Nine in 10 Filipino executives are optimistic of business conditions in the country for the next 12 months, boosting confidence among 7 in 10 to invest more.
But the 2019 edition of the Business Barometer: The Philippines CEO Survey carried out by Oxford Business Group (OBG) showed over half (54 percent) of respondents also described the Philippines’ tax environment as uncompetitive or very uncompetitive on a global scale, with just 17 percent giving a favorable response.
Respondents also had mixed reactions on the impact of the Tax Reform for Acceleration and Inclusion (TRAIN).
The survey covered 100 C-suite executives from various industries.
When asked their expectations of local business conditions for the coming 12 months, the vast majority (92 percent) of respondents described them as positive or very positive, with 74 percent also saying they expected their firm to make a significant capital investment in the year ahead.
However, more than one-third (35 percent) of those surveyed told OBG that TRAIN had affected local business conditions in a negative way, while 33 percent viewed its impact as neutral.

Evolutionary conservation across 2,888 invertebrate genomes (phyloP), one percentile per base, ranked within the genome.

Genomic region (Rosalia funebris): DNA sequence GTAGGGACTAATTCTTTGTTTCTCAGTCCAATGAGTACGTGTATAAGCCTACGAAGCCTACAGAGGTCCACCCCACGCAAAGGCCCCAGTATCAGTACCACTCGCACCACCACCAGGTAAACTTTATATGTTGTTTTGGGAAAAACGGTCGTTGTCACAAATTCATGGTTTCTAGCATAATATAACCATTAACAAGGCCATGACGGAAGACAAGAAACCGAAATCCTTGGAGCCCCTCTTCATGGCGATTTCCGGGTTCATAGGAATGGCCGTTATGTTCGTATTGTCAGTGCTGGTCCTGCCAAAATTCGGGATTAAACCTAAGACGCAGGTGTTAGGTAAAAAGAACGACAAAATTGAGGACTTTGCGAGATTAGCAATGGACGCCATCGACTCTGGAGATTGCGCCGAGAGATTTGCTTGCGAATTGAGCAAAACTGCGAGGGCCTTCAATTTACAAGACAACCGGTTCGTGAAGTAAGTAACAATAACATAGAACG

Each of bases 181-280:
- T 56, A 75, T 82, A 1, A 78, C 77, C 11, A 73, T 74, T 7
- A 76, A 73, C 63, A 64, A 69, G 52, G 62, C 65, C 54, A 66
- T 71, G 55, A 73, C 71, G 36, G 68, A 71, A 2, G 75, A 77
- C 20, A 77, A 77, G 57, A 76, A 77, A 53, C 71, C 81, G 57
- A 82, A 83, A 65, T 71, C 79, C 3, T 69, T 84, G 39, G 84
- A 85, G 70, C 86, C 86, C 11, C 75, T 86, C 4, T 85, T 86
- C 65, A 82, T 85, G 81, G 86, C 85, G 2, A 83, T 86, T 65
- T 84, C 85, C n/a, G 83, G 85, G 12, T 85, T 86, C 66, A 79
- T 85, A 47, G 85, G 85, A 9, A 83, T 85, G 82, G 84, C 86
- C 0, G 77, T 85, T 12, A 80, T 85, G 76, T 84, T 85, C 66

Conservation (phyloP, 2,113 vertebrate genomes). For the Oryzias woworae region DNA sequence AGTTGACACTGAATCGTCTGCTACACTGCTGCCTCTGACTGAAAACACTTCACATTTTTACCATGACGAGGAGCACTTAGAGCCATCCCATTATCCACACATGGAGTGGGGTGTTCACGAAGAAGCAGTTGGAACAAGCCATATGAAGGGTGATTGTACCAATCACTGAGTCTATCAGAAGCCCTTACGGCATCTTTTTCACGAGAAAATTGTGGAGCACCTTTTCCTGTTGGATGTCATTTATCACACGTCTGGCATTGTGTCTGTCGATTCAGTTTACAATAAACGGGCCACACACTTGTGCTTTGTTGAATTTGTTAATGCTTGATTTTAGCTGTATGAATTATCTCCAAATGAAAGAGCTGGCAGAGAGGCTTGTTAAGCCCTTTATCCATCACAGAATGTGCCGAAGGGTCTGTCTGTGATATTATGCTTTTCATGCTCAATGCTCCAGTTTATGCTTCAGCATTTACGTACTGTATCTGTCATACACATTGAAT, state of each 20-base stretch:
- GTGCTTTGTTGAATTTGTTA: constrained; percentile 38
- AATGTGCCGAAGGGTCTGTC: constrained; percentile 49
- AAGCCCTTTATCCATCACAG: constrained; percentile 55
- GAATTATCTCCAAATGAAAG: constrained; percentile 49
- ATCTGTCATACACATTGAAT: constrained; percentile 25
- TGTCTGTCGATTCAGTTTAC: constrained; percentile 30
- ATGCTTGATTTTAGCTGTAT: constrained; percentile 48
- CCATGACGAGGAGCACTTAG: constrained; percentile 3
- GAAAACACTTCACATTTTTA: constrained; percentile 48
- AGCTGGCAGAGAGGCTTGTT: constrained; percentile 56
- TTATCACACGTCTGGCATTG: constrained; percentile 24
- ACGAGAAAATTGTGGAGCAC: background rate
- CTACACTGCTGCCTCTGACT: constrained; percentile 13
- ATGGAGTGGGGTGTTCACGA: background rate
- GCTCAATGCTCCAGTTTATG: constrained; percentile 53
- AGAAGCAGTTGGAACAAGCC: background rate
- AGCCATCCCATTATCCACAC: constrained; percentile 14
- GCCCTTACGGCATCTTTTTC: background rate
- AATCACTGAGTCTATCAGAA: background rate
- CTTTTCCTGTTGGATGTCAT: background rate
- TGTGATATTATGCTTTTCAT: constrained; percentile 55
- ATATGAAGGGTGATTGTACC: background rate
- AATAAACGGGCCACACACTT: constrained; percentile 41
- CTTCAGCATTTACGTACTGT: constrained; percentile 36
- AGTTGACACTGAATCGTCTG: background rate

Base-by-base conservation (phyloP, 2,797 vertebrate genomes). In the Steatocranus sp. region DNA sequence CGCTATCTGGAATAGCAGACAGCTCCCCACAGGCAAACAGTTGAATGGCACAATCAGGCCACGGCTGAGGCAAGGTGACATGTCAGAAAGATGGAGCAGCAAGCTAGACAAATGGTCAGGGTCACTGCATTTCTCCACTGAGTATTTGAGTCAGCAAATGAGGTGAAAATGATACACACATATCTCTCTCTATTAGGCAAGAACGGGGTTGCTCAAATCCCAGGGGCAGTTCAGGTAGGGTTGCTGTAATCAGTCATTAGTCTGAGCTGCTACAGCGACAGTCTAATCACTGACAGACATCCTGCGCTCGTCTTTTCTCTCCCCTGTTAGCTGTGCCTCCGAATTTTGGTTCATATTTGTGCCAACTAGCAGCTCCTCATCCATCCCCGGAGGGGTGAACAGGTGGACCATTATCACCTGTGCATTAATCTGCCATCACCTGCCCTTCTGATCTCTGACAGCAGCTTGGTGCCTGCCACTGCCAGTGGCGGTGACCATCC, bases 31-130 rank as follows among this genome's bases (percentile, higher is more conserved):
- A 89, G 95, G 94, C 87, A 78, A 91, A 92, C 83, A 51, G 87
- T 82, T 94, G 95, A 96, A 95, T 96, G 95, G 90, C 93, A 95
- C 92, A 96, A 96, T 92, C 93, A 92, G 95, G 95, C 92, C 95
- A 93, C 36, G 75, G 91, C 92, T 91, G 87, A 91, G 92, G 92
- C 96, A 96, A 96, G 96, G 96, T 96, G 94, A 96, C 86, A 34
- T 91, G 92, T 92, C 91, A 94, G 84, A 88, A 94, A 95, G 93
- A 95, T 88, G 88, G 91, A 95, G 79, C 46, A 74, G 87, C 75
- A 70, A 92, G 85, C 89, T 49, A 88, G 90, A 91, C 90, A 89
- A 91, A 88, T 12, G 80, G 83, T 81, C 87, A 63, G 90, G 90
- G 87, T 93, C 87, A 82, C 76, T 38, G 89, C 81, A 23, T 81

About 30 percent described the tax reform as having had a positive or very positive effect on local business conditions.
On a more positive note, the government’s flagship Build, Build, Build program was largely viewed by business leaders favourably, with 56 percent telling OBG that they believed the infrastructure drive was impacting the wider economy in a positive or very positive way, despite the limited scope for private investment in major infrastructure projects as a result of the government’s preference for official development assistance (ODA) and public funding.
Against this backdrop, 33 percent of respondents identified engineering as the skillset in greatest need among the domestic workforce, followed by leadership (25 percent), and research and development (18 percent).
Unsurprisingly, given last year’s high levels of inflation, a plurality (43 percent) of executives chose commodity price rises as the external factor that could most impact the Philippine economy in the short to medium term, well ahead of trade protectionism (27 percent), despite the global disruption caused by the US-China trade war.
Inflation averaged 5.2 percent for 2018, well outside the central bank’s target range of 2-4 percent, but the rate has eased in 2019.